July 25 is National African American Hepatitis C Action Day (NAAHCAD).
Tina Reynolds is co-founder of Formerly Incarcerated and Convicted People’s Movement, Reproductive and Justice Activist and Director of Equity and Inclusion at the North Carolina Survivors Union.
NVHR: What would you like to share with us about your journey with hepatitis C?
As a young adult I had been in and out of prison from 1982-1994. I was serving a sentence of one-and-a-half years at a medium para military prison in upstate New York. It was then I was advised I had contracted hepatitis C.
I began taking treatment medication then, however, the staff at the prison did not give me any educational information about the disease and my doses were very inconsistent. Needless to say, I did not complete the regimen.
I was arrested in 1993 and went to prison pregnant. None of the medical staff asked me or suggested I get tested again. Maybe 10 years later, I went to and endocrinologist. His brother was a gastroenterologist shared the same office. I began feeling tired and didn’t have the same level of energy.
In 2004, I visited the endocrinologist, I was in recovery, eating healthy and exercising, but I began to feel tired. I had recently had my thyroid removed, so I wanted to see if I needed a higher dosage. It wasn’t my thyroid, it was my liver. I waited about five years to take Harvoni and got treated. When I saw the disparities that African Americans face in health care. Most African Americans couldn’t put off treatment like I did to wait for a newer more expensive drug. And most of them aren’t equipped with the knowledge to know they are even taking a drug that may be less effective for them.
NVHR: What does stigma look like in the Black community and how can the legacy of medical racism and medical mistrust be applied to viral hepatitis education?
When you’re a ward of the state, the state is ultimately responsible for your health. The state of New York didn’t do a great job educating these people and, in my opinion, perpetuated stigma and oppression. This can lead to a lack of trust between doctors who don’t look like us. And then there are cases where doctors who look like us look down on us. There is fear and a lack of trust – historically African Americans are distrustful of the medical field because of the things that have been done in the past.
We need medical professionals to show us that they care. It’s easy to know when you’re in front of someone whether they care about you or not from the language they use and the way in which they listen or dismiss your concerns. If your doctor isn’t listening to your concerns, then you aren’t seeing the right doctor and you should make a change if you can.
NVHR: What strategies and assets does the Black community bring to eliminating viral hepatitis?
Eliminating viral hepatitis starts with education. 75% of adults living with hepatitis C are baby boomers. We need to be thinking about the elderly people in our black communities. We have an opportunity to address these disparities by having these conversations where we educate our fellow community members. The North Carolina Survivors Union offers free testing so that people can at least be aware of their status. Knowing your status is powerful because then you can do something about it.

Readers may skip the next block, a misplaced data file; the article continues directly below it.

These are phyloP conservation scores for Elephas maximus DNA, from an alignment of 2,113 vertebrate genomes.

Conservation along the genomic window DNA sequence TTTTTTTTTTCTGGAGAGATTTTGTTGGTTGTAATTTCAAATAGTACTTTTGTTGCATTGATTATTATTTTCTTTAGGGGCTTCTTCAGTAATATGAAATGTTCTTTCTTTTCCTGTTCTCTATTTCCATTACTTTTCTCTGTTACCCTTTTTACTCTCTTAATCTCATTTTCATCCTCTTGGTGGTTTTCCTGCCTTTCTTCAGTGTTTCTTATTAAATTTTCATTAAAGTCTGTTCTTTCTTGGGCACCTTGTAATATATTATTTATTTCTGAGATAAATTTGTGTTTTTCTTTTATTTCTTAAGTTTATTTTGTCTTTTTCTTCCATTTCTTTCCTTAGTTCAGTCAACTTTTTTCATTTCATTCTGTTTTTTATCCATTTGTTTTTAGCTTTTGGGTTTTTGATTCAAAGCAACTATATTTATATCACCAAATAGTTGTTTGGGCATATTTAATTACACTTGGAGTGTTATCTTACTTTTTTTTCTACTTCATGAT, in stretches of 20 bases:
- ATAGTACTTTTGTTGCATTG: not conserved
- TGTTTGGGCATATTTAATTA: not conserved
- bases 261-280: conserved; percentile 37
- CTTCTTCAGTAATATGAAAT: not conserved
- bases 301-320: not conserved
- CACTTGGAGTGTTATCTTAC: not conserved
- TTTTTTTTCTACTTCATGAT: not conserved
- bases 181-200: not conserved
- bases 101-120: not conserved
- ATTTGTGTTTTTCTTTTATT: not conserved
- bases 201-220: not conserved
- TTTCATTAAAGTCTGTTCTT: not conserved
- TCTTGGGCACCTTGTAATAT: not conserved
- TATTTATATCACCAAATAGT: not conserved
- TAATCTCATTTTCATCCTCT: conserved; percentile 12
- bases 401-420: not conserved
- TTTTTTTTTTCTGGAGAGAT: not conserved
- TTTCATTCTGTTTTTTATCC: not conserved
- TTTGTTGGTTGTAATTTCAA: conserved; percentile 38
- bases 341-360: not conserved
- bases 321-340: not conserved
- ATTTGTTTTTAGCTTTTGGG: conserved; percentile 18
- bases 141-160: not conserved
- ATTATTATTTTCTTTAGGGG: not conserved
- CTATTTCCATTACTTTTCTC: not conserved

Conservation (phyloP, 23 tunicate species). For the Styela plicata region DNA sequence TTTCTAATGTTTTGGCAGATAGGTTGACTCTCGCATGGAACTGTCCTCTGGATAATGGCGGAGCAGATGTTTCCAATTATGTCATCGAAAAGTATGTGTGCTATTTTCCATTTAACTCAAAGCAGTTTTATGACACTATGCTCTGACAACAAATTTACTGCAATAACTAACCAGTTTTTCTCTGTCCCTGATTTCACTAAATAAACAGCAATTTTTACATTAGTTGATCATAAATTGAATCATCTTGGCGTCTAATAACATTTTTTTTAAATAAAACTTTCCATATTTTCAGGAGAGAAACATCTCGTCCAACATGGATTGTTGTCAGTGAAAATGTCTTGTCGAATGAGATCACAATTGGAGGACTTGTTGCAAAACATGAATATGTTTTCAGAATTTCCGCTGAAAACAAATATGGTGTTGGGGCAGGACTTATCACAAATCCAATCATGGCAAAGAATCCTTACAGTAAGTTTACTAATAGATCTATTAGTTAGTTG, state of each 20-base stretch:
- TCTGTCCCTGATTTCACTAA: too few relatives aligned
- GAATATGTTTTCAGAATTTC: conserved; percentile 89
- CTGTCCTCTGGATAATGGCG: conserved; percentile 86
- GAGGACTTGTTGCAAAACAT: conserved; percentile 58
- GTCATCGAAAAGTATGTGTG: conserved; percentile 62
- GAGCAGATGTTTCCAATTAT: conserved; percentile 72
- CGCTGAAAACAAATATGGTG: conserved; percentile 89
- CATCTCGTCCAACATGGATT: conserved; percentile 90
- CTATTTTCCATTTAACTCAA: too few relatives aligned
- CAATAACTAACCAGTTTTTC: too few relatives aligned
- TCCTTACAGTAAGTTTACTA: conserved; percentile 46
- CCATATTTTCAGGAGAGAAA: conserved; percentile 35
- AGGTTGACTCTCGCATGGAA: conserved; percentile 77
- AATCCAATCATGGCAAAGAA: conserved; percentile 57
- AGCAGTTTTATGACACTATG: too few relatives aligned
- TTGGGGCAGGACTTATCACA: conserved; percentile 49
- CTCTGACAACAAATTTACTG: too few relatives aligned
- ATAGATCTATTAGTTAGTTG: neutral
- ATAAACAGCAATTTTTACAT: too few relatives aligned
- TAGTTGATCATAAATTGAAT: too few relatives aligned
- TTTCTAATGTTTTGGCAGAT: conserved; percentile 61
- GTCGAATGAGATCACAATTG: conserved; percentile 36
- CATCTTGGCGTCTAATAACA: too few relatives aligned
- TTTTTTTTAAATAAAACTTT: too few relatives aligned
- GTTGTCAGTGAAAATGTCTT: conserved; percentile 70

Education helps to build trust. The black community has a particular network that runs through it, and it can be informative and a resource for everyone in the community. It reminds me of the movie The Barbershop, where everyone goes into the barbershop and talks about whomever and whatever they’re up to. That’s where they talk about the doctors who have helped their family members or friends. This is where folks get most of their information. And this information gets passed on through the community.
When you think about the ways in which black people especially are entered into these systems, often they don’t think they have rights to seek medical attention and most of the medical staff are ill-equipped with the right information or just don’t care because they are working in a prison and jail. People become a number and not seen as a person deserving of appropriate medical care. The orientation package each one receives is not as informative about their medical rights as it should be.
NVHR: Could you tell us about lessons from your work on mass incarceration?
Many people don’t understand what their rights are once they enter into the U.S. prison system, and a lot of people feel that they deserve to be there. Many people are there not because they committed a crime but because of a health issue. Drug use is not a crime, it is a health issue, and it should not be addressed inside prison walls or a jail cell. When you think about the ways in which black people especially are entered into these systems, often they don’t think that they have rights and they don’t receive an orientation package that tells them that they have access to medical treatment, blood tests, and other medical assistance.
NVHR: Do you have anything else that you’d like to share with Black people who are living with or at risk for hepatitis C?
Get tested for viral hepatitis. And for people with lived experience using drugs or are currently using drugs, you can still receive treatment, and you should. Don’t let anyone tell you that you need to be in recovery in order to receive treatment. Arm yourself with information about what medical challenge you’re facing and use that education to ask the right questions that are going to help you live the best life for you.
If you’d like to reach out to me, I’m at North Carolina survivors union and my e-mail address is firstname.lastname@example.org. And please look us up on our website, northcarolinasurvivorsunion.org.